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Default Re: The Use of Dialogue in Character Development

Dialogue is something that will separate you from 90% of the scripts out there. It's worth investing time into mastering it.

As far as how, I think it's clear by your posts you already have all the information you need. Time to execute theory.
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Old 08-09-2020, 10:41 PM   #14
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Default Re: The Use of Dialogue in Character Development

we all believe that what we've written will somehow reveal the Canterville ghost, but objectively we need to understand that we are creating something new and devoid of anything from the past...

the dialog should be pertinent of the character and that's what most gurus are relating to the protege writer elites

all discretionary point aside--

We all know good dialog when we hear it, it's affects us emotionally, it promotes change, creates criticism... most important, it's what the audience wishes they could say in that situation...

are you relying on the setup and situation to dictate characters to the audience? the dialog should come from that prebuilt conflict and reveal characterization

Example:
Quote:
A father tells his wife that he's going to down to the car dealership where the man that's dating his daughter works. He's never met him and his daughter is not prone to bring him around because of some drama that recently occurred, but he wants to know for himself. Now the audience is going to feel a certain way, based on previous scenes, and want the father to confront the boyfriend, this allows to you have a dramatic scene with the important dialog that the audience wants to hear.
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Old 08-10-2020, 09:34 AM   #15
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Default Re: The Use of Dialogue in Character Development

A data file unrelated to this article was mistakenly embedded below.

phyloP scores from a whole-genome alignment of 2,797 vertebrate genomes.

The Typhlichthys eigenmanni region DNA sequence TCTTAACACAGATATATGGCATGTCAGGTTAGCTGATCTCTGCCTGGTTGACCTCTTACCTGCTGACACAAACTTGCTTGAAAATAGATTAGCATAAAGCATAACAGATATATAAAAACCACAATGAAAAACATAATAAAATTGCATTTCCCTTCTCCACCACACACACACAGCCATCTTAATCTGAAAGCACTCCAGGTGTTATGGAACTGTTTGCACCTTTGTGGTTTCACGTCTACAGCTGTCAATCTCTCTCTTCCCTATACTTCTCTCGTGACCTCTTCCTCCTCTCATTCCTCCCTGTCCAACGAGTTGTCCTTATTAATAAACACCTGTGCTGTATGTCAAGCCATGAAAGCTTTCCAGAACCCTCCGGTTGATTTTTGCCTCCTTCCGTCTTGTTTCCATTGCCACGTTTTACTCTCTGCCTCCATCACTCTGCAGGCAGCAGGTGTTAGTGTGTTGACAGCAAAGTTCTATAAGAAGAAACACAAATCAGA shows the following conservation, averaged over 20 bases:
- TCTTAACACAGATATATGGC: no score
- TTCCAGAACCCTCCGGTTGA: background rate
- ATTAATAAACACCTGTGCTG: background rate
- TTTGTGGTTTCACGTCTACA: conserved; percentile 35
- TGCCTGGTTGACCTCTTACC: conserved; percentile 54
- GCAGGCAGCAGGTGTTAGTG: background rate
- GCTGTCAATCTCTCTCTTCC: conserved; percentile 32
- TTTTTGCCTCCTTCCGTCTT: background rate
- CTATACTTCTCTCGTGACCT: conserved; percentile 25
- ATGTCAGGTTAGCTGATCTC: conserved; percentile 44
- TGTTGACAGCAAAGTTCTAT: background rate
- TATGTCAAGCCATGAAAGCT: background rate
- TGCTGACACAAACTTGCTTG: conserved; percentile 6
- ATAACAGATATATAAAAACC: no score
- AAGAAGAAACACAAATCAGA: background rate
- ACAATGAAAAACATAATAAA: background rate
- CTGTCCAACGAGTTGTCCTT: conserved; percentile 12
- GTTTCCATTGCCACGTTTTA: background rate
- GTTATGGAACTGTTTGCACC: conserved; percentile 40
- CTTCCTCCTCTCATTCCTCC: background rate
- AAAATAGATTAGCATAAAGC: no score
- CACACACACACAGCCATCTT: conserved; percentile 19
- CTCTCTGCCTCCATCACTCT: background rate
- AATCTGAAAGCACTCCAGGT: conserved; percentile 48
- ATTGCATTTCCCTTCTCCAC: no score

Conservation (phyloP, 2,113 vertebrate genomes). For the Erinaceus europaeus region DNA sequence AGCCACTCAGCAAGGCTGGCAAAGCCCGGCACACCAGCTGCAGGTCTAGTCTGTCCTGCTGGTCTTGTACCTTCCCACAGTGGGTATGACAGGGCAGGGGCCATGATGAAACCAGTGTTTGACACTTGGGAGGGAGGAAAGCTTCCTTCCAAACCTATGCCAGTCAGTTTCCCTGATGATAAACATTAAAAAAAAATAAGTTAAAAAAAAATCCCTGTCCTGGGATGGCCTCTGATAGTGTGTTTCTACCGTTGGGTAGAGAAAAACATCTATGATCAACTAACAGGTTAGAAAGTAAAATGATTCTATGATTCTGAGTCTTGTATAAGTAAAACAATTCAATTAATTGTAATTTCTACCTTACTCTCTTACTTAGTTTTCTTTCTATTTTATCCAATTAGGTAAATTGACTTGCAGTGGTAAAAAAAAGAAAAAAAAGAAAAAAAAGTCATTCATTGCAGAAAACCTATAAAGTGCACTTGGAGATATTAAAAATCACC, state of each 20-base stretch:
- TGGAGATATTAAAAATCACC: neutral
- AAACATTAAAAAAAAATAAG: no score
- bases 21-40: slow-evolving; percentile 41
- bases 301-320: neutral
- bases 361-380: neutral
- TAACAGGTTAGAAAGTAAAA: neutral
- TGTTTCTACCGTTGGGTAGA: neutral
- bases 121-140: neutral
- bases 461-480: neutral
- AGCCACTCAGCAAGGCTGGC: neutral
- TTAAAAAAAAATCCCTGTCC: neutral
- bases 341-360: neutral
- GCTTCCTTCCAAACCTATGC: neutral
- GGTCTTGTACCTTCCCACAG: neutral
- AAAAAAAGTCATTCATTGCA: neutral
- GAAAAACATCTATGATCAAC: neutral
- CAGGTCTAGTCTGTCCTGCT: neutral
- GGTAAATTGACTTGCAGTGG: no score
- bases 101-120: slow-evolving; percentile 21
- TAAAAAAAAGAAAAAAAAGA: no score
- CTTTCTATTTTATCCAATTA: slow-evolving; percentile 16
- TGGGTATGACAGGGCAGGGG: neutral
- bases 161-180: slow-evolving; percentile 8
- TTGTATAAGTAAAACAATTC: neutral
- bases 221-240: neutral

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we all believe that what we've written will somehow reveal the Canterville ghost, but objectively we need to understand that we are creating something new and devoid of anything from the past...

the dialog should be pertinent of the character and that's what most gurus are relating to the protege writer elites

all discretionary point aside--

We all know good dialog when we hear it, it's affects us emotionally, it promotes change, creates criticism... most important, it's what the audience wishes they could say in that situation...

are you relying on the setup and situation to dictate characters to the audience? the dialog should come from that prebuilt conflict and reveal characterization

Example:
Your example would be a cool exercise. Depending on the genre, the father lurking the daughter's boyfriend could be written several different ways.
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Old 08-10-2020, 10:28 AM   #16
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Default Re: The Use of Dialogue in Character Development

I think it’s pretty simple. Dialogue is essentially:

Worldview + character traits + regional dialect + education + agenda in the scene.

A Texan man with a PhD who believes the world is against him, who is argumentative and withholding, and who has a goal of getting you to give him something he wants without giving you anything in return, will speak way differently than a teenage California surfer who wants the same thing from you.
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Old 08-10-2020, 11:06 AM   #17
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Default Re: The Use of Dialogue in Character Development

I don't think dialogue develops character. I think dialogue is a window into how the character's mind works and a way to get their agenda across in the scene. Character is developed by choice, action, and reaction. This is my opinion. Please don't shoot.
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Old 08-10-2020, 12:32 PM   #18
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Default Re: The Use of Dialogue in Character Development

I think dialogue is a good way to hear what people say out loud.
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Old 08-10-2020, 11:51 PM   #19
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Default Re: The Use of Dialogue in Character Development

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Your example would be a cool exercise. Depending on the genre, the father lurking the daughter's boyfriend could be written in several different ways.